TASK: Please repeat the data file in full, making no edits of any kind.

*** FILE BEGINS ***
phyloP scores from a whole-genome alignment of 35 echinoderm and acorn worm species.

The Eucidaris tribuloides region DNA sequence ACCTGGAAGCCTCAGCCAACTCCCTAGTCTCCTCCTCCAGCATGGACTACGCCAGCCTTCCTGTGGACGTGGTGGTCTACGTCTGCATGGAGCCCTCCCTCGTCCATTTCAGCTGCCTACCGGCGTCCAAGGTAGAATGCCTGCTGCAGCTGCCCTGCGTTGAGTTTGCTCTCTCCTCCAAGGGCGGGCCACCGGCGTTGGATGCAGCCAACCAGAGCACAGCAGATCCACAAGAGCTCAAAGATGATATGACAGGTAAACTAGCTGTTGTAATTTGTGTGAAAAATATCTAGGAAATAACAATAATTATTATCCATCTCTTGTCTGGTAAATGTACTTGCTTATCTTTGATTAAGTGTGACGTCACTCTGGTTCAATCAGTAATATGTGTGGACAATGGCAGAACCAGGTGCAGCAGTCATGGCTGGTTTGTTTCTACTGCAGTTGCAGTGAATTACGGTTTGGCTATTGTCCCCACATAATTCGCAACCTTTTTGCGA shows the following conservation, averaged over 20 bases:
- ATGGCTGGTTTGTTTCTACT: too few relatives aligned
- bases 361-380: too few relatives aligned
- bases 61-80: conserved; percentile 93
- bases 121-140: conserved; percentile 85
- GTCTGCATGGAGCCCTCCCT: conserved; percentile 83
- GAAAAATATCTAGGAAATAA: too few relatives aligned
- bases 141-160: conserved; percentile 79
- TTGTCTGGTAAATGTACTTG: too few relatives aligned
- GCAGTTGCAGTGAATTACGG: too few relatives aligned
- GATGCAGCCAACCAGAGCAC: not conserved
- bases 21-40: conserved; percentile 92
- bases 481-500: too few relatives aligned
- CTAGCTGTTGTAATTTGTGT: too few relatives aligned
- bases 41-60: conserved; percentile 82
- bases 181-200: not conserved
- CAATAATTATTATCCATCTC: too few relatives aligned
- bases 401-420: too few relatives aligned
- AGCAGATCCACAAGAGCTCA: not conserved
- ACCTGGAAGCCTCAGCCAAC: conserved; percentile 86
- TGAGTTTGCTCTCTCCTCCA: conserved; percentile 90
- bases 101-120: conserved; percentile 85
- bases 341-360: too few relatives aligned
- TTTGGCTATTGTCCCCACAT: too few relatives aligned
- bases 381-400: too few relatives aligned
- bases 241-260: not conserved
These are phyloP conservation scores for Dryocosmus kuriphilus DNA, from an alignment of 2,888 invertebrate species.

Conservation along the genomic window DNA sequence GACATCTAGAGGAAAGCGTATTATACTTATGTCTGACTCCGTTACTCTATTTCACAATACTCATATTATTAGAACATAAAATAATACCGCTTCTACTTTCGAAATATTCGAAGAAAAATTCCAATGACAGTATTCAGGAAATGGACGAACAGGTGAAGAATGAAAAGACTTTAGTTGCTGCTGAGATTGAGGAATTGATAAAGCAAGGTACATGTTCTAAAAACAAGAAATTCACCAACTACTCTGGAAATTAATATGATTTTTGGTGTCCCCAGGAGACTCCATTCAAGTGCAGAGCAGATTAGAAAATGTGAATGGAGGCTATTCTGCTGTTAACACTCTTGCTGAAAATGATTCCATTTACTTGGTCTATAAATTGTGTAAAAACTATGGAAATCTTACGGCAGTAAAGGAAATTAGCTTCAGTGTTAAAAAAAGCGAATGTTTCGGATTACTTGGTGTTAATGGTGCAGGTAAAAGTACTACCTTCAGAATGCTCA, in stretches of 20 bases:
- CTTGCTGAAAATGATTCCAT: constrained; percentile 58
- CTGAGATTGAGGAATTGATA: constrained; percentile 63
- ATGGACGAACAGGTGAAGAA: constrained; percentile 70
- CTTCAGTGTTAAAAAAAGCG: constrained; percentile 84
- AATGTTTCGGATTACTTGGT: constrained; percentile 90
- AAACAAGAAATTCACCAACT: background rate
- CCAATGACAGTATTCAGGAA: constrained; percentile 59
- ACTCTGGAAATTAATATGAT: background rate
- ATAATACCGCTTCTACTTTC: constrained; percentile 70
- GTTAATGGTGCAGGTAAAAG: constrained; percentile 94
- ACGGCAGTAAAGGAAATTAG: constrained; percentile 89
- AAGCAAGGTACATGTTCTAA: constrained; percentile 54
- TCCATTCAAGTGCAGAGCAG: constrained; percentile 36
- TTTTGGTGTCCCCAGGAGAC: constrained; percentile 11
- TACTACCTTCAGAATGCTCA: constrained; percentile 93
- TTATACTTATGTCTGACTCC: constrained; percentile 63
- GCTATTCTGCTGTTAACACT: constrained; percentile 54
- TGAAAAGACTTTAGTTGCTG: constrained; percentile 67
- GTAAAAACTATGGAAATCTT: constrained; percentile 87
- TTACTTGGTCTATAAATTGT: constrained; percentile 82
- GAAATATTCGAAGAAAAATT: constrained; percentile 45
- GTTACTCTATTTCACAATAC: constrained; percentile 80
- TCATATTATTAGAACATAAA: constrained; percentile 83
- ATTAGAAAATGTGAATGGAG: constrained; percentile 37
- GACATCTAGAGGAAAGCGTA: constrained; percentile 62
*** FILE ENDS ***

phyloP scores from a whole-genome alignment of 35 echinoderm and acorn worm species.

The Eucidaris tribuloides region DNA sequence ACCTGGAAGCCTCAGCCAACTCCCTAGTCTCCTCCTCCAGCATGGACTACGCCAGCCTTCCTGTGGACGTGGTGGTCTACGTCTGCATGGAGCCCTCCCTCGTCCATTTCAGCTGCCTACCGGCGTCCAAGGTAGAATGCCTGCTGCAGCTGCCCTGCGTTGAGTTTGCTCTCTCCTCCAAGGGCGGGCCACCGGCGTTGGATGCAGCCAACCAGAGCACAGCAGATCCACAAGAGCTCAAAGATGATATGACAGGTAAACTAGCTGTTGTAATTTGTGTGAAAAATATCTAGGAAATAACAATAATTATTATCCATCTCTTGTCTGGTAAATGTACTTGCTTATCTTTGATTAAGTGTGACGTCACTCTGGTTCAATCAGTAATATGTGTGGACAATGGCAGAACCAGGTGCAGCAGTCATGGCTGGTTTGTTTCTACTGCAGTTGCAGTGAATTACGGTTTGGCTATTGTCCCCACATAATTCGCAACCTTTTTGCGA shows the following conservation, averaged over 20 bases:
- ATGGCTGGTTTGTTTCTACT: too few relatives aligned
- bases 361-380: too few relatives aligned
- bases 61-80: conserved; percentile 93
- bases 121-140: conserved; percentile 85
- GTCTGCATGGAGCCCTCCCT: conserved; percentile 83
- GAAAAATATCTAGGAAATAA: too few relatives aligned
- bases 141-160: conserved; percentile 79
- TTGTCTGGTAAATGTACTTG: too few relatives aligned
- GCAGTTGCAGTGAATTACGG: too few relatives aligned
- GATGCAGCCAACCAGAGCAC: not conserved
- bases 21-40: conserved; percentile 92
- bases 481-500: too few relatives aligned
- CTAGCTGTTGTAATTTGTGT: too few relatives aligned
- bases 41-60: conserved; percentile 82
- bases 181-200: not conserved
- CAATAATTATTATCCATCTC: too few relatives aligned
- bases 401-420: too few relatives aligned
- AGCAGATCCACAAGAGCTCA: not conserved
- ACCTGGAAGCCTCAGCCAAC: conserved; percentile 86
- TGAGTTTGCTCTCTCCTCCA: conserved; percentile 90
- bases 101-120: conserved; percentile 85
- bases 341-360: too few relatives aligned
- TTTGGCTATTGTCCCCACAT: too few relatives aligned
- bases 381-400: too few relatives aligned
- bases 241-260: not conserved
These are phyloP conservation scores for Dryocosmus kuriphilus DNA, from an alignment of 2,888 invertebrate species.

Conservation along the genomic window DNA sequence GACATCTAGAGGAAAGCGTATTATACTTATGTCTGACTCCGTTACTCTATTTCACAATACTCATATTATTAGAACATAAAATAATACCGCTTCTACTTTCGAAATATTCGAAGAAAAATTCCAATGACAGTATTCAGGAAATGGACGAACAGGTGAAGAATGAAAAGACTTTAGTTGCTGCTGAGATTGAGGAATTGATAAAGCAAGGTACATGTTCTAAAAACAAGAAATTCACCAACTACTCTGGAAATTAATATGATTTTTGGTGTCCCCAGGAGACTCCATTCAAGTGCAGAGCAGATTAGAAAATGTGAATGGAGGCTATTCTGCTGTTAACACTCTTGCTGAAAATGATTCCATTTACTTGGTCTATAAATTGTGTAAAAACTATGGAAATCTTACGGCAGTAAAGGAAATTAGCTTCAGTGTTAAAAAAAGCGAATGTTTCGGATTACTTGGTGTTAATGGTGCAGGTAAAAGTACTACCTTCAGAATGCTCA, in stretches of 20 bases:
- CTTGCTGAAAATGATTCCAT: constrained; percentile 58
- CTGAGATTGAGGAATTGATA: constrained; percentile 63
- ATGGACGAACAGGTGAAGAA: constrained; percentile 70
- CTTCAGTGTTAAAAAAAGCG: constrained; percentile 84
- AATGTTTCGGATTACTTGGT: constrained; percentile 90
- AAACAAGAAATTCACCAACT: background rate
- CCAATGACAGTATTCAGGAA: constrained; percentile 59
- ACTCTGGAAATTAATATGAT: background rate
- ATAATACCGCTTCTACTTTC: constrained; percentile 70
- GTTAATGGTGCAGGTAAAAG: constrained; percentile 94
- ACGGCAGTAAAGGAAATTAG: constrained; percentile 89
- AAGCAAGGTACATGTTCTAA: constrained; percentile 54
- TCCATTCAAGTGCAGAGCAG: constrained; percentile 36
- TTTTGGTGTCCCCAGGAGAC: constrained; percentile 11
- TACTACCTTCAGAATGCTCA: constrained; percentile 93
- TTATACTTATGTCTGACTCC: constrained; percentile 63
- GCTATTCTGCTGTTAACACT: constrained; percentile 54
- TGAAAAGACTTTAGTTGCTG: constrained; percentile 67
- GTAAAAACTATGGAAATCTT: constrained; percentile 87
- TTACTTGGTCTATAAATTGT: constrained; percentile 82
- GAAATATTCGAAGAAAAATT: constrained; percentile 45
- GTTACTCTATTTCACAATAC: constrained; percentile 80
- TCATATTATTAGAACATAAA: constrained; percentile 83
- ATTAGAAAATGTGAATGGAG: constrained; percentile 37
- GACATCTAGAGGAAAGCGTA: constrained; percentile 62